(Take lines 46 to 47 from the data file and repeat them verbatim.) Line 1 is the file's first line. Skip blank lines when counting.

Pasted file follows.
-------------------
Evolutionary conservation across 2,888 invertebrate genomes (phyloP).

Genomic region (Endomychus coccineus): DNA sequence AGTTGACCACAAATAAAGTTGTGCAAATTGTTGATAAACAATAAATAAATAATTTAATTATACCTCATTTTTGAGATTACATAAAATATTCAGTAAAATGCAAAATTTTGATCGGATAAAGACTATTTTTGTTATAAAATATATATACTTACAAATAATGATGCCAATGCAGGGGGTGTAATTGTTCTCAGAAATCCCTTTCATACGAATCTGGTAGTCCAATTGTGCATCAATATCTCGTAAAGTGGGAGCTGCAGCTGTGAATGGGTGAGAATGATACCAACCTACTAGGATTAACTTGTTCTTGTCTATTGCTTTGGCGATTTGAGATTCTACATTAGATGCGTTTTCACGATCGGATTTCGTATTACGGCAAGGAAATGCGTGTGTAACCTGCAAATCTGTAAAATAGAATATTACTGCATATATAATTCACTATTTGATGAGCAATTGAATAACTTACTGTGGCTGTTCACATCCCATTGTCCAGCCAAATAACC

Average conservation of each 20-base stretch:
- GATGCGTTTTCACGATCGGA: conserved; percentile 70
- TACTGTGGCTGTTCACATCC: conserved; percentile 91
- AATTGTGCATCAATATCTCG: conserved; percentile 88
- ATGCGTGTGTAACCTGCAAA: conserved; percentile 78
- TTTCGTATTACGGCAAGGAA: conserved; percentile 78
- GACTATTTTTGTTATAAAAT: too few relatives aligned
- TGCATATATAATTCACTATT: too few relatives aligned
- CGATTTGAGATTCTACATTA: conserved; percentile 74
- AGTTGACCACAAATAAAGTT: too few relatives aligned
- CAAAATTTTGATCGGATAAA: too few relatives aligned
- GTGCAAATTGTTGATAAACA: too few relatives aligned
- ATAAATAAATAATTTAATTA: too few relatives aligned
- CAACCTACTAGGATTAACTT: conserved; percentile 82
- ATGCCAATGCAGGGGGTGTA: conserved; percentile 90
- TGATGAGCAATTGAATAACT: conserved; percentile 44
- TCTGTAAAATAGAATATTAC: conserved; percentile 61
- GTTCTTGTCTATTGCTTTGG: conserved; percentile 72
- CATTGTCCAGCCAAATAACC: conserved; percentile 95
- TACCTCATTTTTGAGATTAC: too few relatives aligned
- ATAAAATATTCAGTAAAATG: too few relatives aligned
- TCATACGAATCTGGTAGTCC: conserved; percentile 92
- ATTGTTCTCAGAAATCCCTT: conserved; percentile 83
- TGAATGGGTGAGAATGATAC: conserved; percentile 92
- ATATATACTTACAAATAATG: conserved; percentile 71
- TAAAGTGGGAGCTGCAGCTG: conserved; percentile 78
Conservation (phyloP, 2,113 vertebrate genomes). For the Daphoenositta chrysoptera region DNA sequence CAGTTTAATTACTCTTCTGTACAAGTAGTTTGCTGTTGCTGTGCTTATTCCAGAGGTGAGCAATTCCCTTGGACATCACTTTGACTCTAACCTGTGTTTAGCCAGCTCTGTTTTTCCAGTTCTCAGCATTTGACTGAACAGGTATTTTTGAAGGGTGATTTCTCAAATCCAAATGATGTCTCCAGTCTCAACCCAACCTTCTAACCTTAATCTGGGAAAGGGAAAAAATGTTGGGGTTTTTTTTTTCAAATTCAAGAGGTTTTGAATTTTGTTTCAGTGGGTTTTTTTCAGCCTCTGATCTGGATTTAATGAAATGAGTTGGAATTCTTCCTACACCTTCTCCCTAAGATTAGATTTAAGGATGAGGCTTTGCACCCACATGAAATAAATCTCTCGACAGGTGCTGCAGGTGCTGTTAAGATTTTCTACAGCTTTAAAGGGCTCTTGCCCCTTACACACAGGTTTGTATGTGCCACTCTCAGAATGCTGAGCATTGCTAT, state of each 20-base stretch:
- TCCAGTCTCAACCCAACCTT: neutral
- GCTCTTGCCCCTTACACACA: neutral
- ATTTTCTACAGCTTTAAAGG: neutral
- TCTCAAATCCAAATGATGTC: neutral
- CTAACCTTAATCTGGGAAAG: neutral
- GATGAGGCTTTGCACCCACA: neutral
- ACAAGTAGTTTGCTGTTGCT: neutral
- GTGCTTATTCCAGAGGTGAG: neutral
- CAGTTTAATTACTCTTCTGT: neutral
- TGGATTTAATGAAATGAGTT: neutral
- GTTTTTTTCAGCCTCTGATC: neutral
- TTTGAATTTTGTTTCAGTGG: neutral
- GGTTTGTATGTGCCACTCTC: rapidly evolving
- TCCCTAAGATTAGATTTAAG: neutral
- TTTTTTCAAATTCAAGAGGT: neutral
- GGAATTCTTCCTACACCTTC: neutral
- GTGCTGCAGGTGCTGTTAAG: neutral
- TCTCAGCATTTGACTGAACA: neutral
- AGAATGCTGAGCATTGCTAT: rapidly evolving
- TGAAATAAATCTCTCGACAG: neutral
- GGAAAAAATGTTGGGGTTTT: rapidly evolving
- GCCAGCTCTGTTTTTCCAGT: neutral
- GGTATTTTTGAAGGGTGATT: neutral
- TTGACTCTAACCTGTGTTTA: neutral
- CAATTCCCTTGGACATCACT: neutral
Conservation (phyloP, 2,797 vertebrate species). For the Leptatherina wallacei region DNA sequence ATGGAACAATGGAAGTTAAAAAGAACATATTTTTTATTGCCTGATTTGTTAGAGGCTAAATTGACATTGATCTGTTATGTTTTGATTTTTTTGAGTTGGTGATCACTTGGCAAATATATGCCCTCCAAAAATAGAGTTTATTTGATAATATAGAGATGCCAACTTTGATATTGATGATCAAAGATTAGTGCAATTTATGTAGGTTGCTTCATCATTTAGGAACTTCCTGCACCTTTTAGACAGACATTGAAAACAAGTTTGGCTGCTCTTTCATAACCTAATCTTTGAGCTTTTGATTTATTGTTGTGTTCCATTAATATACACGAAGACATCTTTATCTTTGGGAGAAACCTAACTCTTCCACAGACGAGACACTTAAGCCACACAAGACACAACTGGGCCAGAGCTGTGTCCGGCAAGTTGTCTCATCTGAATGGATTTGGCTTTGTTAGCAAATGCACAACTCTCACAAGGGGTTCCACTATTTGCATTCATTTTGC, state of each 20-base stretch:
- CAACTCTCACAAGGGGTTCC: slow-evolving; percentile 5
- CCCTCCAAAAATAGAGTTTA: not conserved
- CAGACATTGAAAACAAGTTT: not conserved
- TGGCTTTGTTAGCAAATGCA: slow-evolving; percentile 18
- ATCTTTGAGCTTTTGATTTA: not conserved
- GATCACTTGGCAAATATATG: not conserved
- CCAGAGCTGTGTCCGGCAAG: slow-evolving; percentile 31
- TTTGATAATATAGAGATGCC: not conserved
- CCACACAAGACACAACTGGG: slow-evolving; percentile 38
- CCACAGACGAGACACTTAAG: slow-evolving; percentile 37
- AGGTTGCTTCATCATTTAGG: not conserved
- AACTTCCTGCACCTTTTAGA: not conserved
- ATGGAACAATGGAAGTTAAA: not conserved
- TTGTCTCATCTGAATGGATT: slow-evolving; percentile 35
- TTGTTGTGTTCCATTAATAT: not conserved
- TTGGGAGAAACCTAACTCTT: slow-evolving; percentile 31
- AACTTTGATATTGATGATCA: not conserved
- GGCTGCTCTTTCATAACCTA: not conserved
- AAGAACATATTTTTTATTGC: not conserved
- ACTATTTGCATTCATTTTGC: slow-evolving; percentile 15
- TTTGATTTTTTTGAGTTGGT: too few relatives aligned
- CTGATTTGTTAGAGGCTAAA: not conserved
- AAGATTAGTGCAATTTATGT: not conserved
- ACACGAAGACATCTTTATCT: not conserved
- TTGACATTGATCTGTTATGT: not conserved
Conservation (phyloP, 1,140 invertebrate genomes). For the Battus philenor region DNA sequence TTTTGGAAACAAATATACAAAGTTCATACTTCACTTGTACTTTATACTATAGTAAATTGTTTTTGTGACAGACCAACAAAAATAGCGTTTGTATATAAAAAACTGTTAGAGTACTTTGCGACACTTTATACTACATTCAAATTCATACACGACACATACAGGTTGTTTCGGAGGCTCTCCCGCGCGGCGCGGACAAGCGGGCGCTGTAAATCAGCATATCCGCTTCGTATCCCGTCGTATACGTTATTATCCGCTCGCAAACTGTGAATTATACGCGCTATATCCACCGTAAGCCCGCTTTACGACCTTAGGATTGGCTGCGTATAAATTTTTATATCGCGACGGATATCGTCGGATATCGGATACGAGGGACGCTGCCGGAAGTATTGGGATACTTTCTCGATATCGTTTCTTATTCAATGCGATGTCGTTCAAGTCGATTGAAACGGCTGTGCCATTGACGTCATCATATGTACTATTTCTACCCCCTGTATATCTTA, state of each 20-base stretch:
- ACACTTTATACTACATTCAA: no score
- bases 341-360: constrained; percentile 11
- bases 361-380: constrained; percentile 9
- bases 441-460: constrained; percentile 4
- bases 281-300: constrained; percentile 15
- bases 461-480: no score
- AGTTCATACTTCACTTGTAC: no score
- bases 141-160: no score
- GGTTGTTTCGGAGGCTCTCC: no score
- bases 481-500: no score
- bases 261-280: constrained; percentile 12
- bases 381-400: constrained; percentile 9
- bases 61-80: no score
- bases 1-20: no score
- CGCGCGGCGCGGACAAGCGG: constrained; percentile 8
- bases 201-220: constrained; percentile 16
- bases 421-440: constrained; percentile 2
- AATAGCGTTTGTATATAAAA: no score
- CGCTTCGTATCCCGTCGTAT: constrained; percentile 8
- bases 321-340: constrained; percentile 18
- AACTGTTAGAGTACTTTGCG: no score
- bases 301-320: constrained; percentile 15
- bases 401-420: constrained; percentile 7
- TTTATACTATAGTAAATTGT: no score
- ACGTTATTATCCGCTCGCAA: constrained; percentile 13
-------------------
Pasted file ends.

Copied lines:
- GTGCTGCAGGTGCTGTTAAG: neutral
- TCTCAGCATTTGACTGAACA: neutral